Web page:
7. We could scroll through the source manually, scanning for the SecureOverwrite() function but we can jump right to it with the WizardBar C++ Members dropdown:
  8. Scroll down a little way until you’re looking at this section of code
  9. What we need to do is comment out the switch statement so that the buffer always gets zero filled. You might note that the preceding double slashes on a line designate a comment, but we can block out entire areas as a comment by using /* to start a comment and */ to end it. So put a /* just before the switch(i){ line and a */ just after the closing bracket for the switch so that the code looks like this:

    Note:
    That the whole switch(i) block now appears in green, indicating that it is commented out.

  10. This step is optional, but recommended – jump down to the _tmain() function at the bottom of the file, and add a few lines to the banner to indicate that this is a modified version of the program and is no longer suitable for secure overwrite:

    Note:
    We have now finished modifying the source – it’s time to compile!

  11. Up at the top of the screen, you’ll see the Build Mini-Bar – click on the second icon on that bar (Build):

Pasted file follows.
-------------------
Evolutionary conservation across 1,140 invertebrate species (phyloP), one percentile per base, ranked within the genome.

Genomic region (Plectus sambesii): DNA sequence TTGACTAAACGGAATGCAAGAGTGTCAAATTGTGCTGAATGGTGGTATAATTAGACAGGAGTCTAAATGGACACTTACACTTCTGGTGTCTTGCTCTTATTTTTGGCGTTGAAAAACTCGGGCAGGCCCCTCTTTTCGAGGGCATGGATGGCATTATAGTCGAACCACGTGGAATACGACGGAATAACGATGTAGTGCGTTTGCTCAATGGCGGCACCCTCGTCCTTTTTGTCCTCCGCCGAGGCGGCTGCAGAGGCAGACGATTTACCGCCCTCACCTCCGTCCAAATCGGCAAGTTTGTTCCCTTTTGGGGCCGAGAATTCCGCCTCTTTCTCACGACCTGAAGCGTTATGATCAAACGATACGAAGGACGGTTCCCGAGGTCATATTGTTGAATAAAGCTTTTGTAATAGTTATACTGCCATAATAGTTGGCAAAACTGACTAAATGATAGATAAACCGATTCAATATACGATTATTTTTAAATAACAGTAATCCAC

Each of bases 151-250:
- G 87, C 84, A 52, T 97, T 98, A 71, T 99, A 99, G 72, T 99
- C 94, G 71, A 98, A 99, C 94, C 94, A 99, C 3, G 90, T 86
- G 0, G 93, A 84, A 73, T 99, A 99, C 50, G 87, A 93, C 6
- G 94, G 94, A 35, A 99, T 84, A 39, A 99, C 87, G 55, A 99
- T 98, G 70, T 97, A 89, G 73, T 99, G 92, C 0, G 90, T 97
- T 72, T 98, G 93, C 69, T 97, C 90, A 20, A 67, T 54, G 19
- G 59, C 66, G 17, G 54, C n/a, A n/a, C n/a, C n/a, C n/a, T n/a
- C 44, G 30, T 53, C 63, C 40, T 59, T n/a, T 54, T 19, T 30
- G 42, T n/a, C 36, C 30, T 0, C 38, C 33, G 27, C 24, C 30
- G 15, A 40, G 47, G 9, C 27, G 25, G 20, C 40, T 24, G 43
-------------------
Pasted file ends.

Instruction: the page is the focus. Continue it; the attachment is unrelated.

…and you’ll see lines scrolling in the bottom Output window:

     


     

  12. Return back to the location that you had uncompressed the files to, and you’ll see that there is now a Debug directory. Have a look inside, and you’ll see your very own personalized copy of sdelete.exe
  13. Usage is very simple – fire up a command prompt, switch to the directory containing the executable, and invoke the sacred words sdelete.exe -z c: Naturally, replace c: with whatever drive you’re clearing:
  14. To run the shrink – type sdelete -z c:

Warning:
It’s not a bad idea to first test this out on a non-production machine to ensure that there aren’t any unwanted effects.

Note:
Once all is confirmed well, copy sdelete.exe to your target machine(s) and use the scheduler of your choice to run the program before automated snapshots are made. Naturally, the time it takes to clean a drive depends primarily on the free space available on the drive, so keep that in mind when scheduling.

This was first published in October 2005